Japanese 24 Seasons – Keichitsu-
From the 5th of March until the 19th of March is Keichitsu (啓蟄) the third season of Nijushi Sekki. 啓 (Kei) means “open" and 蟄 (Chitsu) means "the insects which are hibernating”. This is the time when all the insects feel the warmth of the spring and come out to the surface.
There will be wild plants (山菜/Sansai) from the mountains at local greengrocers at this time. They are not particularly tasty but people tend to eat to feel the spring. Typically people eat them as tempura.
If you have visited Japan during winter, you might have seen trees are covered with rugs made of straws. They are called Komo (菰) and used to attract pest insects which get inside it to avoid the cold weather. When Keichitsu comes, these komo are taken away and get burnt. I always thought these were for protecting the trees from the cold weather.
This event is called Komo Yaki (菰焼き). However, it has been discovered recently that no pest insects use komo as a shelter but only spiders which actually eat the insects are hiding. Still Komo Yaki remains as a seasonal event.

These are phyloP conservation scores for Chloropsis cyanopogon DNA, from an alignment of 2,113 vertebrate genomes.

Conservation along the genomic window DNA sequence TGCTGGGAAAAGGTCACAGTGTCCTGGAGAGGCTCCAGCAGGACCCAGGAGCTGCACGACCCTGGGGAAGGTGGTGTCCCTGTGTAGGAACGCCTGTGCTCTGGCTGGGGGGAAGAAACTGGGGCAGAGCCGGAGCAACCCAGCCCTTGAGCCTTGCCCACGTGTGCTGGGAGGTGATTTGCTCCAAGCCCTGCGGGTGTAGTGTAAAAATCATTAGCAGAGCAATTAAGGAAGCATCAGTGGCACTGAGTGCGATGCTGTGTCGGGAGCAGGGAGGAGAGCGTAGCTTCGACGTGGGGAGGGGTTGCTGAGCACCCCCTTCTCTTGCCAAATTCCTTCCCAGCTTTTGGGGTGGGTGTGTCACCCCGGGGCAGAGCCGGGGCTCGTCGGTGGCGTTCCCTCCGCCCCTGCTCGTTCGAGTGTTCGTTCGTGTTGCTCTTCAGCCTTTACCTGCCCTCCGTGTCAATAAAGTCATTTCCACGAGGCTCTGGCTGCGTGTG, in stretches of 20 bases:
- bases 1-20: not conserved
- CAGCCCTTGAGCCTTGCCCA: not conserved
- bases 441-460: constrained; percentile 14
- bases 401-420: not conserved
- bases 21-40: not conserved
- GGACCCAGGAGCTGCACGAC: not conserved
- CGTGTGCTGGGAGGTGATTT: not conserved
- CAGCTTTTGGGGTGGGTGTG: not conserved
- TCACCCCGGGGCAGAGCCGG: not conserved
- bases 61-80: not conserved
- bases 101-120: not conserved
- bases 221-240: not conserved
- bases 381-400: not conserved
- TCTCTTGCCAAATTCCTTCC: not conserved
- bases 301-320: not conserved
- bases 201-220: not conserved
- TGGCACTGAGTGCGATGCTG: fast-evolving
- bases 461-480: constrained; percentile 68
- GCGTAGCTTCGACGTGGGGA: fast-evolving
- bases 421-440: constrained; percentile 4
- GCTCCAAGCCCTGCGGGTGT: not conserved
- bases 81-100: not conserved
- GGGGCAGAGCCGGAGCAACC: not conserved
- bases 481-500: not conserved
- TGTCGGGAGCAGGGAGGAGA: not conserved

Komoyaki (菰焼き) in Okayama.
http://climbingrose.jugem.jp/?eid=278&pagenum=3[/caption]If you still leave Hina Ningyo, please store away. It is said that “later you take the dolls away, later your daughter gets married”. Ideally, you need to put them back in the boxes by the middle of March. Make sure you dust them off and dry them before keeping them in the boxes. You don’t want them get moulded, do you?
Not only the real insects but also we have some in ourselves. In Japanese there are phrases such as:
– 虫の知らせ (Mushi no shirase/news from a bug)
– 好奇の虫 (Koki no mushi/curious insect)
– 虫唾が走る (Mushizu ga hashiru/feel the stomach acid=loathe)
– 虫が好かない (Mushi ga sukanai/unloved insect=dislike someone)
I personally like to have fun and good insects but I guess it’s not up to me. Wash your hands well and keep yourself warm. It’s still cold outside!
Fountain of knowledge: https://afun7.com/archives/7454.html
Koyomi Gyouji: http://koyomigyouji.com/24-keichitsu.htm